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BREAKDOWN: Substitutability or Sustainability?

By Joshua Headley / Deep Green Resistance New York

By Joshua Headley / Deep Green Resistance New York

“Sustainability” is the buzzword passed around nearly every environmental and social justice circle today. For how often the word is stated, those who use it rarely articulate what it is that they are advocating. And because the term is applied so compulsively, while simultaneously undefined, it renders impossible the ability of our movements to set and actualize goals, let alone assess the strategies and tactics we employ to reach them.

Underneath the surface, sustainability movements have largely become spaces where well-meaning sensibilities are turned into empty gestures and regurgitations of unarticulated ideals out of mere obligation to our identity as “environmentalists” and “activists.” We mention “sustainability” because to not mention it would undermine our legitimacy and work completely. But as destructive as not mentioning the word would be, so too is the lack of defining it.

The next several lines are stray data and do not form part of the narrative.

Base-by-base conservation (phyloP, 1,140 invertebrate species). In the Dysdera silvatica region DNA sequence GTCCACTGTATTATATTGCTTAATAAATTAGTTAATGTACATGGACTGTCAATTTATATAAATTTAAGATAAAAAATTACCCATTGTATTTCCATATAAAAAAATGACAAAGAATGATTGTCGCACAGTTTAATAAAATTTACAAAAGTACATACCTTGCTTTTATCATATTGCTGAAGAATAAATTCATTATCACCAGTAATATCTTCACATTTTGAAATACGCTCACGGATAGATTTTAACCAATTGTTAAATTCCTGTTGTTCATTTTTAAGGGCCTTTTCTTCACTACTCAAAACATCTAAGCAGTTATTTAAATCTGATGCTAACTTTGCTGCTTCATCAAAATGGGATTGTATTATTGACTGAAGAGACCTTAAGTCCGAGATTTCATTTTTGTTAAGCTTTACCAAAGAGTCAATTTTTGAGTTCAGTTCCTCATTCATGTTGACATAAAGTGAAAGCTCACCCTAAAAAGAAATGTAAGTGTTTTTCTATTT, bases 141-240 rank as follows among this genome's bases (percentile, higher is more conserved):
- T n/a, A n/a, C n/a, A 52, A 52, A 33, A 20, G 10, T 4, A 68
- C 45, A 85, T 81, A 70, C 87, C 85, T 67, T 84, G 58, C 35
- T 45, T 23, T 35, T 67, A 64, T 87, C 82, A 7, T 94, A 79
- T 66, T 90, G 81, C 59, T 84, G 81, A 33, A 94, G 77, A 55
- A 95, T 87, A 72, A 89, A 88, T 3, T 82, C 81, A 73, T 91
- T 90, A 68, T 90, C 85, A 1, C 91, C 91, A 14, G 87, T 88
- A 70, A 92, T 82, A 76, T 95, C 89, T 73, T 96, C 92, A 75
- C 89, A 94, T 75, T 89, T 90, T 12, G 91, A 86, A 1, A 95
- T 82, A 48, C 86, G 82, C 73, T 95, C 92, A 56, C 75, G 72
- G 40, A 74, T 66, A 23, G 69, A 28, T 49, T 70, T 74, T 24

When we don’t articulate our ideals ourselves we not only allow others to define us but we also give space for destructive premises to continue unchallenged. The veneer of most environmental sustainability movements begins to wither away when we acknowledge that most of its underlying premises essentially mimic the exact forces which we allege opposition.

Infinite Substitutability